Breakfast was included in our stay and both mornings we were treated to hot french press coffee, fresh-squeezed orange juice, pastries and fruit along with eggs made to our liking by the very friendly and helpful manager of the property, Tania. Sidenote: before our arrival Tania and Carine (the owner of Number 11) were very gracious in answering all my questions about the train and helping make our dinner reservations for both nights.
If you are considering a visit to Bruges and are looking for accommodations that are more intimate and peaceful, I definitely would recommend Number 11. Staying in a historic home versus a hotel really made our time feel that much more authentic.
Bruges Belgium December Itinerary | day 1
Since we arrived in the late afternoon, our first day in Bruges really didn’t begin until the evening. So after checking in to Number 11, we headed straight out to explore the cobblestone streets where we peeked in shop windows and admired all the magical Christmas lights literally lighting up the entire town. That’s one thing I loved about Bruges– the entire town was decked out, not just one street or main square.
Immediately Nick and I felt such a cheerful and positive energy walking around with all the locals and fellow tourists. Like I said, it’s a very on-foot city. Everyone either walks or is on bikes. We even saw a few horse-drawn carriages taking folks around on private tours.
Eventually we made our way to Brasserie Raymond, a French-Belgian eatery located just a few steps away from The Markt of Bruges (aka the main square of the city.) Immediately we ordered two tall glasses of Belgian beer and appetizers of shrimp croquettes and a prosciutto tomato toast. For my main I ordered the chicken and mushroom vol-au-vent, which was basically a creamy chicken dish served over a fresh baked puff pastry. SO good. Nick went for the equally delicious seafood stew. It was such a rich satisfying meal and the perfect start to our Bruges experience.
We were pretty tired after dinner, but before heading back to Number 11 we decided to walk around a little more to get a lay of the land. On our way we passed two Christmas markets and a pop-up ice skating rink where folks were enjoying the night with hot chocolate or a beer in-hand.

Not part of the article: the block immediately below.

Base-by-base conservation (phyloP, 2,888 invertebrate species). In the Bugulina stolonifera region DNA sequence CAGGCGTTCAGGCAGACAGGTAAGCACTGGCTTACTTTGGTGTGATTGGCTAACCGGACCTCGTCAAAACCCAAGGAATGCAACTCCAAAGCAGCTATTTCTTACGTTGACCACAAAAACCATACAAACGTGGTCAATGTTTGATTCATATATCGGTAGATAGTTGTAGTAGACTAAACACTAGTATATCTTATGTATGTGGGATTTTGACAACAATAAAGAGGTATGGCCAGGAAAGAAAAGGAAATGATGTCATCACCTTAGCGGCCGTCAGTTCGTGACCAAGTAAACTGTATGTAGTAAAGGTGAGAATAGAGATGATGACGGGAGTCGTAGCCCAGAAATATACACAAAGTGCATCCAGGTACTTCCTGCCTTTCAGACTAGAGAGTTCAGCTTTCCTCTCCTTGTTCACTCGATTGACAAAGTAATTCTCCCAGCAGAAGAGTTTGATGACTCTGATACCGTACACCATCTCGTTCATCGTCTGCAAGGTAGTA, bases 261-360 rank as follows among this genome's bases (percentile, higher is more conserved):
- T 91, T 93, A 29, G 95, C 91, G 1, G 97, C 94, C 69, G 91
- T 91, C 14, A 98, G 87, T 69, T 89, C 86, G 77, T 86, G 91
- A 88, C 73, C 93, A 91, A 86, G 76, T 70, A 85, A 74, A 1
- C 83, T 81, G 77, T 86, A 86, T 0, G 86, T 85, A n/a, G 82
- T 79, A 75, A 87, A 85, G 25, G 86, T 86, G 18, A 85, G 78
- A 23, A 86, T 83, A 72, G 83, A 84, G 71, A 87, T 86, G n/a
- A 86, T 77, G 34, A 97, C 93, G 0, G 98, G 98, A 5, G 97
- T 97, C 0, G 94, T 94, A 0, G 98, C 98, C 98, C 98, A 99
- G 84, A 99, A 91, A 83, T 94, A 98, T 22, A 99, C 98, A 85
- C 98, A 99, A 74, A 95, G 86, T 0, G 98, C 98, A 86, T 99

Bruges Belgium December Itinerary | Day 2
After a yummy light breakfast at Number 11, we set out to do our tourist thing and check out some of Bruges’ most notable historic sites including the Belfry of Bruges Bell Tower and Church of Our Lady. It makes sense that Bruges is a UNESCO World Heritage Site because as you can see from my photos the town itself is such a treasure.
We learned that Bruges is often referred to a the “Venice of the North” due to it’s winding canals and that much of the town’s original 12th century medieval architecture is still intact. Bruges is honestly the most architecturally photogenic place I’ve ever visited. The entire town is simply immaculate and so clean.
Just walking around and admiring the homes, stores, restaurants and Christmas markets was such a treat for me. We spent about two hours taking photos and shopping for chocolate (some for us but mostly for our families :P) before deciding it was time to get off our feet for a bit.
Christmas Markets & Chocolate Shops
Belfry of Bruges Bell Tower
Historic Canal Homes
We weren’t ready for lunch yet, so we decided to stop in for some light bites at That’s Toast. I had stumbled across a few very delicious-looking avocado toast pictures on Instagram before our trip and since we were looking for something light, it was the perfect destination. Nick and I each ordered bloody marys and a toast–him banana with peanut butter and for me salmon and avocado. Ugh, it was so yummy. I wish I could eat what we had for lunch everyday. It felt great eating something healthy and light after four days of non-stop rich heavy food.